AmphibiaWeb - Boophis lilianae


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Boophis lilianae Köhler, Glaw & Vences, 2008

Subgenus: Boophis
family: Mantellidae
subfamily: Boophinae
genus: Boophis
Species Description: Koehler J, Glaw F, Vences M 2008 Two additional treefrogs of the Boophis ulftunni species group (Anura: Mantellidae) discovered in rainforests of northern and south-eastern Madagascar. Zootaxa 1814:37-48

© 2015 Miguel Vences (1 of 2)
Conservation Status (definitions)
IUCN Red List Status Account Data Deficient (DD)
National Status None
Regional Status None
Access Conservation Needs Assessment Report .



View distribution map in BerkeleyMapper.

Boophis lilianae is a small treefrog with the male holotype measuring 18.3 mm SVL and the female paratype 20.0 mm SVL. The head is wide as long and wider than the slender body. Snout is mucronate in dorsal view for the male holotype, truncate in dorsal view for the female paratype, and obtuse in lateral view. Nostrils are directed laterally, distinctly protruding, and closer to tip of snout than to eye. Canthus rostralis is rounded; loreal region slightly concave; tympanum distinct; and supratympanic fold weak. The tongue is narrowly cordiform, posteriorly distinctly bifurcated and half free. Vomerine odontophores are absent. Arms are generally slender with fingers having small weakly developed subarticular tubercles, and lacking distinct metacarpal tubercles. Fingers show basal webbing as well as lateral dermal fringes. Relative length of fingers increases from 1,2,4,3; finger discs are moderately enlarged; and medium-sized nuptial pad on inner side of first finger lacks pigment. Hindlimbs also appear slender with tibiotarsal articulation that reaches the snout tip when hindlimb is adpressed along body. Inner metatarsal tubercle is distinct and elongated, but outer metatarsal tubercle is absent. Webbing between toes is well-developed and lateral dermal fringes are present. Relative toe length increases from 1,2,5,3,4 and toe discs are moderately enlarged. Dorsally the skin is smooth with widely scattered tubercles. Throat and chest are smooth. The belly appears coarsely granular and the skin around the cloacal opening is glandular but lacks enlarged tubercles (Kohler et al. 2008).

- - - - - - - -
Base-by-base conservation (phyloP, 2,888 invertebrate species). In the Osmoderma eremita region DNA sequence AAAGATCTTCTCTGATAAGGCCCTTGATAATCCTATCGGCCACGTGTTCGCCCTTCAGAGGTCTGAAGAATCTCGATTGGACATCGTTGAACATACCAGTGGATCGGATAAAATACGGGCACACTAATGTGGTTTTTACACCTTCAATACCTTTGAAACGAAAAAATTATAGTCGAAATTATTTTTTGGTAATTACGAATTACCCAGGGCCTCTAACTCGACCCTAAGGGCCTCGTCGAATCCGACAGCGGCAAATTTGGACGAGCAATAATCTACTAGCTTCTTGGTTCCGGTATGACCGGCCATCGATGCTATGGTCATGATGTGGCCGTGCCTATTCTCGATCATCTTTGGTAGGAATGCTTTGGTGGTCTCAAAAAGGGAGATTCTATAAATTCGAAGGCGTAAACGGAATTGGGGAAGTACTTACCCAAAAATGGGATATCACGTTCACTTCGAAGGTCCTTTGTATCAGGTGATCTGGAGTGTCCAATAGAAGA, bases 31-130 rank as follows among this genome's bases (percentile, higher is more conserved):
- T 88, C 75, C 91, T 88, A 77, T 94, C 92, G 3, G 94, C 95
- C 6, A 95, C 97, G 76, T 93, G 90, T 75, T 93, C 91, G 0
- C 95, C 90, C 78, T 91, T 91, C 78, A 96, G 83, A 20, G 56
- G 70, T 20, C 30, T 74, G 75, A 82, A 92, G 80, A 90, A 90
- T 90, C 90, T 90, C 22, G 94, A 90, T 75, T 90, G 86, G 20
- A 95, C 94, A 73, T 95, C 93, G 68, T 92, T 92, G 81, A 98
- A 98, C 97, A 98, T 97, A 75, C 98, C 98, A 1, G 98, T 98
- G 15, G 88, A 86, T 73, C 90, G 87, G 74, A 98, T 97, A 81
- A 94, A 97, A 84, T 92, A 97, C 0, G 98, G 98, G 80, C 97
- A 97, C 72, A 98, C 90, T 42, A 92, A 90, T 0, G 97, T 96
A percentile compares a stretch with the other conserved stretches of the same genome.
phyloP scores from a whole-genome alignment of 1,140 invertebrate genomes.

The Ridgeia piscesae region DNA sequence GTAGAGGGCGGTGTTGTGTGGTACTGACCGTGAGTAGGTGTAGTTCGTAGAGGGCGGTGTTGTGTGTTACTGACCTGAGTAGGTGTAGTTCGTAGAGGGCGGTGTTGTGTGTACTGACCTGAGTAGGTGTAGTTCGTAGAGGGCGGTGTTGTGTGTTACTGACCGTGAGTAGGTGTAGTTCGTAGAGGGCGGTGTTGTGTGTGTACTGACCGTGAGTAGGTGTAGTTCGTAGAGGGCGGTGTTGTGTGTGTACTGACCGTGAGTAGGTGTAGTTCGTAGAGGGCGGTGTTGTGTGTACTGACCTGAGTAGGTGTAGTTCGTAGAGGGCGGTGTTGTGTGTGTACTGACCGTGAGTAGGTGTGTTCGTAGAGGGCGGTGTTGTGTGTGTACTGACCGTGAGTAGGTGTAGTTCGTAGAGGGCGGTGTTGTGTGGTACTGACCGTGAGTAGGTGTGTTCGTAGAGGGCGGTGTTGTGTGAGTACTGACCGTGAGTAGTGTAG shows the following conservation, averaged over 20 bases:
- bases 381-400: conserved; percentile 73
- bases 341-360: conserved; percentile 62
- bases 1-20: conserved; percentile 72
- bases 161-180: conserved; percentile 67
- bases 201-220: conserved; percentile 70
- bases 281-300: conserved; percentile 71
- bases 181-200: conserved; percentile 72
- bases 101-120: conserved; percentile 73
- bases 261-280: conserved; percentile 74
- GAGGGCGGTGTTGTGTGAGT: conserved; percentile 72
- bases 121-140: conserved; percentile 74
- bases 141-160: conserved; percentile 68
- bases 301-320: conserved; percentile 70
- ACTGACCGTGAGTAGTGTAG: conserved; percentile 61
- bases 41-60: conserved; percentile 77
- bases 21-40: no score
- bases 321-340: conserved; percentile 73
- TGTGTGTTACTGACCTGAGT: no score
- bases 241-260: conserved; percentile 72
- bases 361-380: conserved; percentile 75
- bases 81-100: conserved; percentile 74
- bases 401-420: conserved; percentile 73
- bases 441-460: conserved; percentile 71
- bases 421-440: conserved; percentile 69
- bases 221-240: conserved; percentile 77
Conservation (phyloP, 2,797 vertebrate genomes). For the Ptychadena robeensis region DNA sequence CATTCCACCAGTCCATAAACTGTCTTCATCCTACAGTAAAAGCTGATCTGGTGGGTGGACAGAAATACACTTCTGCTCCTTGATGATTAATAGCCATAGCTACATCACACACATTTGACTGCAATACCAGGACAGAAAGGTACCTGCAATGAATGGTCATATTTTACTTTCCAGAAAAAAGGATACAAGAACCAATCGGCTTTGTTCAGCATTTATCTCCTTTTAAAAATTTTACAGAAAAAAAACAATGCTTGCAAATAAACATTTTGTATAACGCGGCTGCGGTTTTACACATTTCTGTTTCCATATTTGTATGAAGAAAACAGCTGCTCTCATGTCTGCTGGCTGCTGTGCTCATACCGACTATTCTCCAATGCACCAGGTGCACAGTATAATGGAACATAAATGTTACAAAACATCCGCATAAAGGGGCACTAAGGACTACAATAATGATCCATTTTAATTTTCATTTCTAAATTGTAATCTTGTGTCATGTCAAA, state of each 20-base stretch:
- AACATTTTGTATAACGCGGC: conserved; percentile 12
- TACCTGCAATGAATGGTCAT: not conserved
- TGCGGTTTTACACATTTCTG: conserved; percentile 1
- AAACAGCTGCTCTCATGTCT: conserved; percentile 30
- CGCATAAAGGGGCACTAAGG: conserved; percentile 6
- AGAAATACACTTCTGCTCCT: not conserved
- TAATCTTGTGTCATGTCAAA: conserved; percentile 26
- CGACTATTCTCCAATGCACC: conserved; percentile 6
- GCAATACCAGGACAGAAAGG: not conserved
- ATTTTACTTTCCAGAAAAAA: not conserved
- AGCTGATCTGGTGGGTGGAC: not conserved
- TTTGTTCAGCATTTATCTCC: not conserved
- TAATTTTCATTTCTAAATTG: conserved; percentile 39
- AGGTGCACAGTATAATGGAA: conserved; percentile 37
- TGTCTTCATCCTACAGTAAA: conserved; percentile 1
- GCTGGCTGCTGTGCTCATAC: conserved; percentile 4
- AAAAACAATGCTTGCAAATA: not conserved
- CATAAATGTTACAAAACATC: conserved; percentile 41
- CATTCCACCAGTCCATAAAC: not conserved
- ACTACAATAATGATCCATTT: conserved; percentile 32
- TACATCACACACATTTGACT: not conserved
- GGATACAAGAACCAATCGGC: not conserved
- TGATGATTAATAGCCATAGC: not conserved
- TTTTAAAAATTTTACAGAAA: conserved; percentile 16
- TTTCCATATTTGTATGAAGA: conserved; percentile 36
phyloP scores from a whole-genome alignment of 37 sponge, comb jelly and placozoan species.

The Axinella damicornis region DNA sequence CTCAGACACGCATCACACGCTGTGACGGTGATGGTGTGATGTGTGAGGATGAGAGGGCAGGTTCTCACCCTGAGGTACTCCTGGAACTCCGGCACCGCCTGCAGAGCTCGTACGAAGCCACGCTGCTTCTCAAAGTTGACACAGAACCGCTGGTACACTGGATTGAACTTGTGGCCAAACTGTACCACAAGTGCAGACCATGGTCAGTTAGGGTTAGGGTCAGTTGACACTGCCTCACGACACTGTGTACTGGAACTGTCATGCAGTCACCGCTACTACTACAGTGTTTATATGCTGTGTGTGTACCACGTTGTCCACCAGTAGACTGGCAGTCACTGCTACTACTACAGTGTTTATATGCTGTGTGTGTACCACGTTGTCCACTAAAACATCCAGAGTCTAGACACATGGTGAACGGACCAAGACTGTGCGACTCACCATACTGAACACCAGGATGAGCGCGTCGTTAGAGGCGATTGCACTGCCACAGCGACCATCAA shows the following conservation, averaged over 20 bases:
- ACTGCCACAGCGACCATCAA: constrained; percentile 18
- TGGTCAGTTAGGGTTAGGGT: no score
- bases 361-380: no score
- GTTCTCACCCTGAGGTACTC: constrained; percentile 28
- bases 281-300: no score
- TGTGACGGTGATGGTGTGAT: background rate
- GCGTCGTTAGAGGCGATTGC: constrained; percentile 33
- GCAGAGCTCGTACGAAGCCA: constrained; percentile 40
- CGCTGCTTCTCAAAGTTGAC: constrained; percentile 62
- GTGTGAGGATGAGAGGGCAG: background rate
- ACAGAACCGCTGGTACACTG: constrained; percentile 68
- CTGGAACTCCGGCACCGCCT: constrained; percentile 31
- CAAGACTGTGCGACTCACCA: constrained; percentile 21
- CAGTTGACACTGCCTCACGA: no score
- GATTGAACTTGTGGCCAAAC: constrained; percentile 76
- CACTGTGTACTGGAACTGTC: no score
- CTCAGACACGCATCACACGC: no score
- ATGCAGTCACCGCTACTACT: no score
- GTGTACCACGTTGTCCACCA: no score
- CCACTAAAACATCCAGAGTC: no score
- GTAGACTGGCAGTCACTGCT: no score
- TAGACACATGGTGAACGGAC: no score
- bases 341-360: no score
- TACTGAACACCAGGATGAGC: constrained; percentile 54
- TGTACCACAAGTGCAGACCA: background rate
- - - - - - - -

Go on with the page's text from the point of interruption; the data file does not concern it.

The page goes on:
In preservative, Boophis lilianae exhibits creamy yellow coloration on dorsal and ventral surfaces. A pink canthal stripe runs from snout tip to upper eyelid, and a thin brown line encircles the nostril. Upper eyelid is covered by brown blotches, bordered by pink spots. Two fine longitudinal parallel stripes appear on mid-dorsum that are formed by rows of pink spots. There is also a small pink fleck on the knee (Kohler et al. 2008).

In life this species shows translucent yellowish green coloration on the dorsum that appears transparent in the groin. A reddish canthal stripe runs from snout tip to upper eyelid. The thin reddish supratympanic line fades at level of urostyle. Upper eyelid is covered by reddish brown blotch, and between the eyes there is a weak brownish triangular fleck. Two fine longitudinal stripes appear on mid-dorsum that extendsfrom behind scapular region to urostyle. Between the stripes there are some irregular pink marbling spots. Reddish brown spots also appear on heel and knee. Dorsal surfaces of fingers, toes, and terminal discs look yellowish green. Ventral surfaces of limbs, chest and throat are colored a green shade of turquoise. Belly is white and bones are green. The inner iris looks silvery grey, with a fine brownish circular line. Outer iris is golden yellow, with a black triangular fleck above and below pupil. Posterior iris has black on the periphery, adjoined by light blue (Kohler et al. 2008).